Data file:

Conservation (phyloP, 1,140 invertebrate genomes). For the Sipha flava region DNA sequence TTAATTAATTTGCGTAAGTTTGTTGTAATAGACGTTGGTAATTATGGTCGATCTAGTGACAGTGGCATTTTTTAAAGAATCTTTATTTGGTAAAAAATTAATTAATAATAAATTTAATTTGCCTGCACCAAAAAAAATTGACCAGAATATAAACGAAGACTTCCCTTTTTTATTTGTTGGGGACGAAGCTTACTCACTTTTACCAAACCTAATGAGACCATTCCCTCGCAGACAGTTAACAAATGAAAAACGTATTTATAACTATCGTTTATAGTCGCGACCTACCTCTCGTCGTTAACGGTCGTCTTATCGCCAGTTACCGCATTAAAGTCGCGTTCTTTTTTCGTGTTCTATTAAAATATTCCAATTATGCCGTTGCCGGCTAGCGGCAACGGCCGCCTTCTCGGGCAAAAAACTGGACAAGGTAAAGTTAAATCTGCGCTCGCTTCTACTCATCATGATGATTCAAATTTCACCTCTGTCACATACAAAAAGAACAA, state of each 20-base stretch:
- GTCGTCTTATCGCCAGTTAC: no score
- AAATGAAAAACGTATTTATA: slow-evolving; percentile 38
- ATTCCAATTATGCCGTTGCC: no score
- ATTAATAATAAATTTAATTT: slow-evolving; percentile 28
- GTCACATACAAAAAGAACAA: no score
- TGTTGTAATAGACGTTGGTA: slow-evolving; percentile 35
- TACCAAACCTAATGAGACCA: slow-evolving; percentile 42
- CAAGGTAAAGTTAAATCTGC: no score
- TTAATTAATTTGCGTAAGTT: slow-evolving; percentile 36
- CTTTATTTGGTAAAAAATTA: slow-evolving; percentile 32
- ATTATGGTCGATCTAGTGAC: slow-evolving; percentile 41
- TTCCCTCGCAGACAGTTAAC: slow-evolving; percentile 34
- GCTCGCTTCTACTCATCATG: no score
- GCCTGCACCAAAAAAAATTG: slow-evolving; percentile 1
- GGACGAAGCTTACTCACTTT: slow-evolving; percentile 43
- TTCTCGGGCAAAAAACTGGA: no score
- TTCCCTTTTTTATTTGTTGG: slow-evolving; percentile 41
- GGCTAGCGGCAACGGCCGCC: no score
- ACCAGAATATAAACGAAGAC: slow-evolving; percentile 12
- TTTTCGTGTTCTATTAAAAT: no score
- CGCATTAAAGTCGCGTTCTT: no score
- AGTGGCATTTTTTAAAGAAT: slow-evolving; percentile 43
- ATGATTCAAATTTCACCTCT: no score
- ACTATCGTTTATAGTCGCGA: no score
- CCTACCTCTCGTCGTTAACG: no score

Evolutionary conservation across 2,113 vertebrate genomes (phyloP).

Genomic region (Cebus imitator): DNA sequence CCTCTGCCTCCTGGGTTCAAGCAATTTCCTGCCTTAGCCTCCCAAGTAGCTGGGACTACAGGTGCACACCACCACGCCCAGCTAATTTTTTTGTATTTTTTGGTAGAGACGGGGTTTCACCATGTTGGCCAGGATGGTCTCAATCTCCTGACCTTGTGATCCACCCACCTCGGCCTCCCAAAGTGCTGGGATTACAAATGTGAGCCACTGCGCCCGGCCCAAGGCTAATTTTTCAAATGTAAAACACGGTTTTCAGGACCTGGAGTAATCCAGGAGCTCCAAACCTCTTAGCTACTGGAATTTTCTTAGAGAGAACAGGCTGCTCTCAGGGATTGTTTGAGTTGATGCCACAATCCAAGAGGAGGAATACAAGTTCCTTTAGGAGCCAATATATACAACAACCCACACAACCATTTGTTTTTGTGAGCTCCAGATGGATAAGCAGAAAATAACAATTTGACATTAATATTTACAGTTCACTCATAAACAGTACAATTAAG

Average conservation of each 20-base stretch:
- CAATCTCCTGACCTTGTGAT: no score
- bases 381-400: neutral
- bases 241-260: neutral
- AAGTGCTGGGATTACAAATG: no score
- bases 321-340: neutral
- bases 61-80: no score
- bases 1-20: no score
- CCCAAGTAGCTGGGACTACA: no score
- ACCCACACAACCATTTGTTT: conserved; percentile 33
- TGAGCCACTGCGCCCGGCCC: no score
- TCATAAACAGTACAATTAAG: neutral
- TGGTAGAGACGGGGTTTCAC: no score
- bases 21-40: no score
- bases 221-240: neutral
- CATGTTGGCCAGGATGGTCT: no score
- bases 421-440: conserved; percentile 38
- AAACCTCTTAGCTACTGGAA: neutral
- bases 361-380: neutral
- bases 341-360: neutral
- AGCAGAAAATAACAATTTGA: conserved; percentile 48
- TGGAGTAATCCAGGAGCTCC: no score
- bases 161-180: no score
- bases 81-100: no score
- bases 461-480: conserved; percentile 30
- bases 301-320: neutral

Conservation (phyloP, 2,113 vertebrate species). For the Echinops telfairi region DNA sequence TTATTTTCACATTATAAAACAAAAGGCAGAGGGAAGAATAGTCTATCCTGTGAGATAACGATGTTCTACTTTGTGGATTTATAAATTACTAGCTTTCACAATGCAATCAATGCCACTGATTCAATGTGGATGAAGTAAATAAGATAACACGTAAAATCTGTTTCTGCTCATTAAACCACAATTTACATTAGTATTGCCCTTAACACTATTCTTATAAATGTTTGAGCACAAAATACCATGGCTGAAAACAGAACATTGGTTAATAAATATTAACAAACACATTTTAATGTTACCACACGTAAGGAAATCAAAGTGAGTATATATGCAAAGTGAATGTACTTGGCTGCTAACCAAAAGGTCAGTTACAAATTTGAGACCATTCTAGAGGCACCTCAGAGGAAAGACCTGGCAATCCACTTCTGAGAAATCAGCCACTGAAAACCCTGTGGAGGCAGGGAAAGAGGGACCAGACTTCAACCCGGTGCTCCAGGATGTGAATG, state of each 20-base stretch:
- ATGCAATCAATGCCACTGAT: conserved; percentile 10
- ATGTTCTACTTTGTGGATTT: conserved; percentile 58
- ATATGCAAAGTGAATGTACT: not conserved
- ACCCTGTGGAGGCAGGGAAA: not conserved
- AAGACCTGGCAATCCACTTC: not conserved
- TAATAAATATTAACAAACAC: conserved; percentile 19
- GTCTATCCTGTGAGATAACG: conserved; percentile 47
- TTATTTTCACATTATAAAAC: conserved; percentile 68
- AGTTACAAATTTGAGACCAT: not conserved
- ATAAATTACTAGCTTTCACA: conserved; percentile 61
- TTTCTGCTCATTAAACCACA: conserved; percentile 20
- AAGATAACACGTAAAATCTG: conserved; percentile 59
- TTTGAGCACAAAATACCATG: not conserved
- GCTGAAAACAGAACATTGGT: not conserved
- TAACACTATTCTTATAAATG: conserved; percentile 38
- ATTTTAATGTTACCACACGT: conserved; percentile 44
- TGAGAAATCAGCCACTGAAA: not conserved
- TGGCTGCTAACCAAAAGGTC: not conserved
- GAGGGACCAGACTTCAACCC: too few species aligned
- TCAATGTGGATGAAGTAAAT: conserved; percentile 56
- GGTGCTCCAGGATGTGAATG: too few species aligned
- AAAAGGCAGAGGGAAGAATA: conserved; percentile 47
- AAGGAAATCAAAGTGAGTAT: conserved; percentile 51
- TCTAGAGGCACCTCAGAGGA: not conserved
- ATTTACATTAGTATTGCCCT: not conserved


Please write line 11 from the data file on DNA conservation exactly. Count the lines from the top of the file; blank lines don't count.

- CTTTATTTGGTAAAAAATTA: slow-evolving; percentile 32